From skotjnsn Thu May 2 00:16:30 1996
From: (Scott Johnson)
X-Mailer: SCO OpenServer Mail Release 5.0
To: garrett
Subject: madre y padre
Date: Thu, 2 May 96 0:16:25 PDT
Message-ID: <>
Status: R

Interesting set of revelations tonight... stuff that Id known for a while suddenly came together just now in a 'conversation' with mi madre. Why feminists are right:

Another proof that feminists are right... my mother.

I look around, suddenly noticing that my mother has disappeared. 'Hmm', I think. 'She didn't even say anything.'

I look around the house. Finally, I go downstairs and find her in the room.

"Ah, there you are," I exclaim. "I wondered what happened to you."

"If I'm going to be alone, I might as well be alone by myself."

She says this in a very sob-laden voice, and I begin to roll my eyes, thinking that she's referring to me listening to music on my headphones while she sits around. But then, I realize that something much deeper is going on while she recounts all the times that my father has come home late from school, work, carshows, etc. without so much as considering her. Of course, through all this, there is a silent indictment of me and my own philosophy towards home life: stay away from home as much as possible so work can be accomplished.

"Whatever happened to me? My whole life I've simply been waiting for him. Waiting to come home for dinner, waiting, waiting. The whole world revolves around him."

I listen to this all, thinking that it is very plain that since my father is a political conservative and my mother has silently aqcuiessed to standard definitions of "femininity" her entire life, that she should expect this kind of treatment, but I don't say so, obviously.

"Men," she says, disparagingly. "The whole world revolves around them, I suppose."

I kind of laugh to myself, but only at the cliche, not the greivance. "Well?" Suddenly she's very agressive towards me. "What should I do? Continue begging?"

"I can't say a damn thing, mom. I live in a completely different social setting than you do."

(Ensuing complaint about how I'm never home deleted)

"No, that's not what I mean. I mean that I live in a world with completely different male-female relationships than the one you got married in."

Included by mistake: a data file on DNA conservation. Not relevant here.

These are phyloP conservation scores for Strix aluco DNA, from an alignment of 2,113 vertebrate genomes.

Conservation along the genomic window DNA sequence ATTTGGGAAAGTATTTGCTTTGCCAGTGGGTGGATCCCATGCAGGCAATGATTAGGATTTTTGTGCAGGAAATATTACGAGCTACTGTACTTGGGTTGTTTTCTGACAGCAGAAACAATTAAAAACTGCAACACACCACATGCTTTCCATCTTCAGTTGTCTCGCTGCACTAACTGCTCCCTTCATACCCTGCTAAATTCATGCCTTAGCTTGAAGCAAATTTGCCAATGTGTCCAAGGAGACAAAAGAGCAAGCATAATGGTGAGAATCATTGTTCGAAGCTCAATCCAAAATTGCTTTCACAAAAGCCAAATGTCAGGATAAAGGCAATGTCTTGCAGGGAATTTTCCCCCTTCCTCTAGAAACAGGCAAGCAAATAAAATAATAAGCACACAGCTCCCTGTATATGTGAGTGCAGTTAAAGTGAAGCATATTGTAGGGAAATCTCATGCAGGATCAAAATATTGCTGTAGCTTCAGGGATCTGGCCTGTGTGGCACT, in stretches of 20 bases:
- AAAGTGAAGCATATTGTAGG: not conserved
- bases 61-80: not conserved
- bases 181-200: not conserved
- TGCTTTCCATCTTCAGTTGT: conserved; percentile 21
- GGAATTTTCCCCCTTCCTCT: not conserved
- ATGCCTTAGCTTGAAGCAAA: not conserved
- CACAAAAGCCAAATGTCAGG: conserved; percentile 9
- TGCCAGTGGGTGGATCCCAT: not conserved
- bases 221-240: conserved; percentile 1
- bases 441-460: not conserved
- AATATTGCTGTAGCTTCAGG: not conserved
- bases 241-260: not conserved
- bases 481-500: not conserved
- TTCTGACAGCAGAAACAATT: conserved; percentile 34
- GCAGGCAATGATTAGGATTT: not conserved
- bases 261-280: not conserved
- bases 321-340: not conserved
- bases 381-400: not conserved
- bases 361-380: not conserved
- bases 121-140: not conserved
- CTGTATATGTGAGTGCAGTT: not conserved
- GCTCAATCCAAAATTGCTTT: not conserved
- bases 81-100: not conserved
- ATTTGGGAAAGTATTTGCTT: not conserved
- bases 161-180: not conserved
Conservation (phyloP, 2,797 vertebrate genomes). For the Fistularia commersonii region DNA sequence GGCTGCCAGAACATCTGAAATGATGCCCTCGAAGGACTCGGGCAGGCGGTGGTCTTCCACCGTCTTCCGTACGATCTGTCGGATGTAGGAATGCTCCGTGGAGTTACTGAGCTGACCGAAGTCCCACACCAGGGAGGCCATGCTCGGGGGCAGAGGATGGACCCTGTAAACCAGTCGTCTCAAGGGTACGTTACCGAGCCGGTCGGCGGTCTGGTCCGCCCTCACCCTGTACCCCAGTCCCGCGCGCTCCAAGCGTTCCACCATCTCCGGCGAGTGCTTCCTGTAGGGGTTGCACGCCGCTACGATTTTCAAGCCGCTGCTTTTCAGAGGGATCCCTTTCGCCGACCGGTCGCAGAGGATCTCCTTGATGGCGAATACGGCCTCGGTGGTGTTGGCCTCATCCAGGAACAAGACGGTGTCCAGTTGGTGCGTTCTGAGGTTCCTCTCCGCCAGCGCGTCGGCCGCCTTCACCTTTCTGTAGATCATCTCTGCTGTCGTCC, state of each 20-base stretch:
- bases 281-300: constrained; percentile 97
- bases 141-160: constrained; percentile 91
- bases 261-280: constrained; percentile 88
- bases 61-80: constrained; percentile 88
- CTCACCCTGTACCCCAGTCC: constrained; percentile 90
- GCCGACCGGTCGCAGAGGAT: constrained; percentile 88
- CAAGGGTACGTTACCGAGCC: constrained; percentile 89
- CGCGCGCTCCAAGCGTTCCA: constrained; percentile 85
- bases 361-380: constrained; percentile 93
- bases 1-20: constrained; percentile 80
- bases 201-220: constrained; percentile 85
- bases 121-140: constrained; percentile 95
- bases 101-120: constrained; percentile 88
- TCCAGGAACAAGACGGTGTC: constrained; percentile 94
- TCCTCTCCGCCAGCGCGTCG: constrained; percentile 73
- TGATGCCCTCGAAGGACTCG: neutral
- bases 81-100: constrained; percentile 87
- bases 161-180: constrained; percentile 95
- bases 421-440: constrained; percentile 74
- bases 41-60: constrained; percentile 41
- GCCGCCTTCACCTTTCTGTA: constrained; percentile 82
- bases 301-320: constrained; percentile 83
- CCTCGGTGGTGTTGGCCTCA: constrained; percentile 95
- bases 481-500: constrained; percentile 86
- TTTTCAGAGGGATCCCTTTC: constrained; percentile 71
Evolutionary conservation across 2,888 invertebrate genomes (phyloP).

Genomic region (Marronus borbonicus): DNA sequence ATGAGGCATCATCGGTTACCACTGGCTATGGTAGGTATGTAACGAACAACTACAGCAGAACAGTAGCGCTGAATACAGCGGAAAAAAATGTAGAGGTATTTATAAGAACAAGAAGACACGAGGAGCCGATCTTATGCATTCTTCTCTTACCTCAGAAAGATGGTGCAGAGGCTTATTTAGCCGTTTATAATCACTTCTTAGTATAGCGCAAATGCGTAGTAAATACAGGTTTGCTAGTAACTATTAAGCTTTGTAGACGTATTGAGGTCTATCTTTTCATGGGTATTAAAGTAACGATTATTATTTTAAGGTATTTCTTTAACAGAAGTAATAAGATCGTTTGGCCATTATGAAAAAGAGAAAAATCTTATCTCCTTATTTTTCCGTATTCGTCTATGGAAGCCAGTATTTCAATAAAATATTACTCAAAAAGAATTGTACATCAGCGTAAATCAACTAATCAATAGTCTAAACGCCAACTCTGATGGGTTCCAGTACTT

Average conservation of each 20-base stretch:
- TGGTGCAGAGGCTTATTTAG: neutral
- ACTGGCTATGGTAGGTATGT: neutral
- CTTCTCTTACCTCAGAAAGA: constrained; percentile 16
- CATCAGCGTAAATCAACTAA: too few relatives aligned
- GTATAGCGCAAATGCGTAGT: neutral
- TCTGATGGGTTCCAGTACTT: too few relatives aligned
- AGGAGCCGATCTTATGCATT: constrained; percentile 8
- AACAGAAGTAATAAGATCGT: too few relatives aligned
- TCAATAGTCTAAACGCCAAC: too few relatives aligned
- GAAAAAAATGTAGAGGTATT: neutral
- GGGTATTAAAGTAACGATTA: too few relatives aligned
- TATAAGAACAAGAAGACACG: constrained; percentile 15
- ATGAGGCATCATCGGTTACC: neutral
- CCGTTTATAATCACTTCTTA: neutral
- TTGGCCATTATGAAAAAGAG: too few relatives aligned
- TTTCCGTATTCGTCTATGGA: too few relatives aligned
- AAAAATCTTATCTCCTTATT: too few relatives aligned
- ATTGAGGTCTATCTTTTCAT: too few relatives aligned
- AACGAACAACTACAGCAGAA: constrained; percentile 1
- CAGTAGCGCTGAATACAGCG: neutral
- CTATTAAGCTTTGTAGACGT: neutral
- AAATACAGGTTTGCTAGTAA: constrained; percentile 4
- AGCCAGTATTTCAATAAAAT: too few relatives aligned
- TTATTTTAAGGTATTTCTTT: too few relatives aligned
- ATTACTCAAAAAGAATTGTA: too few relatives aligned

I think, but somehow don't say this: "If I were to simply ignore the desires and ambitions of my girlfriend I wouldn't have a girlfriend."

I don't say it because I don't want my mother, still grappling with the ghosts of her dead parents and a dying society, having still further problems with herself after I tell her that most women today don't go along with that kind of bullshit. I don't want any lame-o psychological crap filtering through to her, like "if I were a strong woman I'd say no, but I'm weak" etc. etc. In short, she lives in a fantasy world; she's sleepwalking; and it's best not to wake a sleepwalker, you know what I mean? Let the dead bury the dead.

I understand her plight, and I'm glad most women don't allow themselves to get into this kind of a situation any longer. In fact, Torrey's mom divorced Torrey's father simply because she saw that he wanted her to wait on him her entire life. (Torrey is my girlfriend.) Obviously, the list of reasons is more complicated than that, but what it boils down to is that Gail (Torrey's mom) wouldn't have had a life of her own, much the same way that my mother has no life of her own. Three cheers for Gail, sober consideration and respect for my mother.

However, let me tell you why my father doesn't like to stay home.

In the 1950's, it was not okay to "do it" with a girl before you got married. He married a frigid woman, and didn't know it until the honeymoon. He must have had initial misgivings, but set them aside until too late.

My mother has never responded sexually to him, or anyone else, I imagine. I exist because she was willing to let my father do his thing in bed, but she was not that interested in the act.

As a result, my father became a very frustrated individual very quickly. I tend to feel that men find expression of their love more readily in sexuality (though I may easily be quite dead wrong) and when the woman my father loved didn't respond at all to his thrusting, he must have felt a little frustrated and unloved. Of course, I don't imagine he was able to voice these feelings in quite this way.

From this inauspicious beginning they created a family. It is 32 years later. Let's take census.

My father married a woman incapable of sexual love. As my father is a very sexual individual (this is quite true) he became more than annoyed at my mother's inability to share his joy. My mother becomes little more than an annoying woman who cooks dinner for him and listens to him. Since she comes from a Catholic family, she has been trained to shut her mouth and listen to men. Years later she will contribute, but she feels rather guilty about the whole thing.

(This last revelation came up in a conversation earlier today, in which I found that I, an atheist, know more about Catholic theology in greater detail than she, a Catholic, could possibly know. How is this? Never looked into her beliefs. I looked into them, found that they were perfectly self-consistent, but unfortunately, absurd.)

What kind of man wants to stay home with a nagging, yelling woman who doesn't know that "sex" isn't a dirty word anymore, and hasn't been for twenty-five years?

I don't mean to idolize my father and turn my mother into the stereotypical frump, but the patterns are definitely there, and there's no sense in denying them.

Again, the feminists are right. Women are entitled to their own lives. My mother is living proof that this ought to be an accepted truism.


Nothing is certain when you're about, eh?
Santa Cruz, California 5/2/96